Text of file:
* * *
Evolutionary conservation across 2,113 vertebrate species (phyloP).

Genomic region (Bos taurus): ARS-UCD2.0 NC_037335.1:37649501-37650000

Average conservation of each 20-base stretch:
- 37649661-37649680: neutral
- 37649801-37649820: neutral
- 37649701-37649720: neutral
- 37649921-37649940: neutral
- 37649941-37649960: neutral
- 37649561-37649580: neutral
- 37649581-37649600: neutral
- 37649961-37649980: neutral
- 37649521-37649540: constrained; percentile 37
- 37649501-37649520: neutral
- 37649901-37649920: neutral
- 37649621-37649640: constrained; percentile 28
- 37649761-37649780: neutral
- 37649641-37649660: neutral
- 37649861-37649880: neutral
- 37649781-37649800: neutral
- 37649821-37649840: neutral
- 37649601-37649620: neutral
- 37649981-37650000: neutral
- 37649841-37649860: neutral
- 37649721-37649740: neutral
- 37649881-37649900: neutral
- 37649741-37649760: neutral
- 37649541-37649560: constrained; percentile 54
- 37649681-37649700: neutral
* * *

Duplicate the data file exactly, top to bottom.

Evolutionary conservation across 2,113 vertebrate species (phyloP).

Genomic region (Bos taurus): ARS-UCD2.0 NC_037335.1:37649501-37650000

Average conservation of each 20-base stretch:
- 37649661-37649680: neutral
- 37649801-37649820: neutral
- 37649701-37649720: neutral
- 37649921-37649940: neutral
- 37649941-37649960: neutral
- 37649561-37649580: neutral
- 37649581-37649600: neutral
- 37649961-37649980: neutral
- 37649521-37649540: constrained; percentile 37
- 37649501-37649520: neutral
- 37649901-37649920: neutral
- 37649621-37649640: constrained; percentile 28
- 37649761-37649780: neutral
- 37649641-37649660: neutral
- 37649861-37649880: neutral
- 37649781-37649800: neutral
- 37649821-37649840: neutral
- 37649601-37649620: neutral
- 37649981-37650000: neutral
- 37649841-37649860: neutral
- 37649721-37649740: neutral
- 37649881-37649900: neutral
- 37649741-37649760: neutral
- 37649541-37649560: constrained; percentile 54
- 37649681-37649700: neutral